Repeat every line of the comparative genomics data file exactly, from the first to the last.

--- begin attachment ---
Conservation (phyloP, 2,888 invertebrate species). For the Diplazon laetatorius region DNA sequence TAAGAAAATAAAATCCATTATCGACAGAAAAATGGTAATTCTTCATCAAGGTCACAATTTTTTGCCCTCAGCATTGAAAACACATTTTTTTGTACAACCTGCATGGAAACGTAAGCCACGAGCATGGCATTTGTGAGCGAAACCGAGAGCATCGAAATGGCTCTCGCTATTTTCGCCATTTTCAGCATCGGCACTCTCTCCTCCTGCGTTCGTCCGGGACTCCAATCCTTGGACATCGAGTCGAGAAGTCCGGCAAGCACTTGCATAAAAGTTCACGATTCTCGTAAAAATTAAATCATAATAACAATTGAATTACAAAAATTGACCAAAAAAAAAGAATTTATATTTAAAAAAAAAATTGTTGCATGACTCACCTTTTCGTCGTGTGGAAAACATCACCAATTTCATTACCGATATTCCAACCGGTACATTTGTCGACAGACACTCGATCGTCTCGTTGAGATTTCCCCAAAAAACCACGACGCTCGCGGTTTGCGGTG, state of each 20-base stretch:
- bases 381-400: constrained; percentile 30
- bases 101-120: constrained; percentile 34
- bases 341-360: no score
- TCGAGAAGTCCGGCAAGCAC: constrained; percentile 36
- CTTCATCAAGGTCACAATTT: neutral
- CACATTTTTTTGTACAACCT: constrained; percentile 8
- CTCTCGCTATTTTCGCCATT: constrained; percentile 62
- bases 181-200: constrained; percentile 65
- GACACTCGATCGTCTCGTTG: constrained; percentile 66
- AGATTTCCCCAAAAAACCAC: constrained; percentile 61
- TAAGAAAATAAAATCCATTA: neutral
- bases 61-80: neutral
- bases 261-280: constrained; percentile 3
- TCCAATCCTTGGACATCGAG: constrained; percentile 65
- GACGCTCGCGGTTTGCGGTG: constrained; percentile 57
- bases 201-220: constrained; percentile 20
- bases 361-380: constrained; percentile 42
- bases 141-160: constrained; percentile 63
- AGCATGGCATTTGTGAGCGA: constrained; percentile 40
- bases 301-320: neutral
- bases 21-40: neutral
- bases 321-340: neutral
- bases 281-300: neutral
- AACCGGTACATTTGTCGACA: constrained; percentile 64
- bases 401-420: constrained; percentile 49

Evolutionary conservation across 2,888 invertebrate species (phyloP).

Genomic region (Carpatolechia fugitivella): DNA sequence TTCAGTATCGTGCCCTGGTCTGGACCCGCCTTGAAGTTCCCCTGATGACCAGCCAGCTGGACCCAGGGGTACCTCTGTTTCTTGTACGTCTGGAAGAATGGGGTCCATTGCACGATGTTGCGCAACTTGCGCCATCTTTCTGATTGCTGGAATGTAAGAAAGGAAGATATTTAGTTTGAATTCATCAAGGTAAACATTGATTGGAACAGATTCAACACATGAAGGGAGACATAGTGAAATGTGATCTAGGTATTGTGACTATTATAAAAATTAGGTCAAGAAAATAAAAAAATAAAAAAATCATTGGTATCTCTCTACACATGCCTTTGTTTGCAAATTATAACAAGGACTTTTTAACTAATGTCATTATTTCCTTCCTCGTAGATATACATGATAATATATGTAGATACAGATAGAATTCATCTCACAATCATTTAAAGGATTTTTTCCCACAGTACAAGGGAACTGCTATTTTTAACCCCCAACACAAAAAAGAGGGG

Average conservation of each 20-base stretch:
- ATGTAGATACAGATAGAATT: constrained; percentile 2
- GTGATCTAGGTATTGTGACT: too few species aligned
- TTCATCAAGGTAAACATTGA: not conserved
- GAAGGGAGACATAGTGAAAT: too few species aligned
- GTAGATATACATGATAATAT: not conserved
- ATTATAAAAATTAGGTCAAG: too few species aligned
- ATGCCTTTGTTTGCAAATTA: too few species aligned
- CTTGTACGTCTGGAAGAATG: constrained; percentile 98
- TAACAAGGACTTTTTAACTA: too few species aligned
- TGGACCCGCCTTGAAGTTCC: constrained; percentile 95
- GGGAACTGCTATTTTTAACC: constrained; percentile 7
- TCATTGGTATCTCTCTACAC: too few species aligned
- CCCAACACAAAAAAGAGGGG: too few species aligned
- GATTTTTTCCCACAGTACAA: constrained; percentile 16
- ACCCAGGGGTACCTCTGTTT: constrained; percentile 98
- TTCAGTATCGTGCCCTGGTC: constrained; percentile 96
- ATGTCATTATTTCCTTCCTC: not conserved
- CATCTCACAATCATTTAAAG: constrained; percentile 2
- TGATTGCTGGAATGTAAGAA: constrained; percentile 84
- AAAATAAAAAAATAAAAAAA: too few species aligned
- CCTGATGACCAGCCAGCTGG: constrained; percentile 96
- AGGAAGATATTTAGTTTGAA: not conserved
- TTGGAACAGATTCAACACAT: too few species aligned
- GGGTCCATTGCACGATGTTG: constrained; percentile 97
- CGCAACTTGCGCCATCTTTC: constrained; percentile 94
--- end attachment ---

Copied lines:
Conservation (phyloP, 2,888 invertebrate species). For the Diplazon laetatorius region DNA sequence TAAGAAAATAAAATCCATTATCGACAGAAAAATGGTAATTCTTCATCAAGGTCACAATTTTTTGCCCTCAGCATTGAAAACACATTTTTTTGTACAACCTGCATGGAAACGTAAGCCACGAGCATGGCATTTGTGAGCGAAACCGAGAGCATCGAAATGGCTCTCGCTATTTTCGCCATTTTCAGCATCGGCACTCTCTCCTCCTGCGTTCGTCCGGGACTCCAATCCTTGGACATCGAGTCGAGAAGTCCGGCAAGCACTTGCATAAAAGTTCACGATTCTCGTAAAAATTAAATCATAATAACAATTGAATTACAAAAATTGACCAAAAAAAAAGAATTTATATTTAAAAAAAAAATTGTTGCATGACTCACCTTTTCGTCGTGTGGAAAACATCACCAATTTCATTACCGATATTCCAACCGGTACATTTGTCGACAGACACTCGATCGTCTCGTTGAGATTTCCCCAAAAAACCACGACGCTCGCGGTTTGCGGTG, state of each 20-base stretch:
- bases 381-400: constrained; percentile 30
- bases 101-120: constrained; percentile 34
- bases 341-360: no score
- TCGAGAAGTCCGGCAAGCAC: constrained; percentile 36
- CTTCATCAAGGTCACAATTT: neutral
- CACATTTTTTTGTACAACCT: constrained; percentile 8
- CTCTCGCTATTTTCGCCATT: constrained; percentile 62
- bases 181-200: constrained; percentile 65
- GACACTCGATCGTCTCGTTG: constrained; percentile 66
- AGATTTCCCCAAAAAACCAC: constrained; percentile 61
- TAAGAAAATAAAATCCATTA: neutral
- bases 61-80: neutral
- bases 261-280: constrained; percentile 3
- TCCAATCCTTGGACATCGAG: constrained; percentile 65
- GACGCTCGCGGTTTGCGGTG: constrained; percentile 57
- bases 201-220: constrained; percentile 20
- bases 361-380: constrained; percentile 42
- bases 141-160: constrained; percentile 63
- AGCATGGCATTTGTGAGCGA: constrained; percentile 40
- bases 301-320: neutral
- bases 21-40: neutral
- bases 321-340: neutral
- bases 281-300: neutral
- AACCGGTACATTTGTCGACA: constrained; percentile 64
- bases 401-420: constrained; percentile 49

Evolutionary conservation across 2,888 invertebrate species (phyloP).

Genomic region (Carpatolechia fugitivella): DNA sequence TTCAGTATCGTGCCCTGGTCTGGACCCGCCTTGAAGTTCCCCTGATGACCAGCCAGCTGGACCCAGGGGTACCTCTGTTTCTTGTACGTCTGGAAGAATGGGGTCCATTGCACGATGTTGCGCAACTTGCGCCATCTTTCTGATTGCTGGAATGTAAGAAAGGAAGATATTTAGTTTGAATTCATCAAGGTAAACATTGATTGGAACAGATTCAACACATGAAGGGAGACATAGTGAAATGTGATCTAGGTATTGTGACTATTATAAAAATTAGGTCAAGAAAATAAAAAAATAAAAAAATCATTGGTATCTCTCTACACATGCCTTTGTTTGCAAATTATAACAAGGACTTTTTAACTAATGTCATTATTTCCTTCCTCGTAGATATACATGATAATATATGTAGATACAGATAGAATTCATCTCACAATCATTTAAAGGATTTTTTCCCACAGTACAAGGGAACTGCTATTTTTAACCCCCAACACAAAAAAGAGGGG

Average conservation of each 20-base stretch:
- ATGTAGATACAGATAGAATT: constrained; percentile 2
- GTGATCTAGGTATTGTGACT: too few species aligned
- TTCATCAAGGTAAACATTGA: not conserved
- GAAGGGAGACATAGTGAAAT: too few species aligned
- GTAGATATACATGATAATAT: not conserved
- ATTATAAAAATTAGGTCAAG: too few species aligned
- ATGCCTTTGTTTGCAAATTA: too few species aligned
- CTTGTACGTCTGGAAGAATG: constrained; percentile 98
- TAACAAGGACTTTTTAACTA: too few species aligned
- TGGACCCGCCTTGAAGTTCC: constrained; percentile 95
- GGGAACTGCTATTTTTAACC: constrained; percentile 7
- TCATTGGTATCTCTCTACAC: too few species aligned
- CCCAACACAAAAAAGAGGGG: too few species aligned
- GATTTTTTCCCACAGTACAA: constrained; percentile 16
- ACCCAGGGGTACCTCTGTTT: constrained; percentile 98
- TTCAGTATCGTGCCCTGGTC: constrained; percentile 96
- ATGTCATTATTTCCTTCCTC: not conserved
- CATCTCACAATCATTTAAAG: constrained; percentile 2
- TGATTGCTGGAATGTAAGAA: constrained; percentile 84
- AAAATAAAAAAATAAAAAAA: too few species aligned
- CCTGATGACCAGCCAGCTGG: constrained; percentile 96
- AGGAAGATATTTAGTTTGAA: not conserved
- TTGGAACAGATTCAACACAT: too few species aligned
- GGGTCCATTGCACGATGTTG: constrained; percentile 97
- CGCAACTTGCGCCATCTTTC: constrained; percentile 94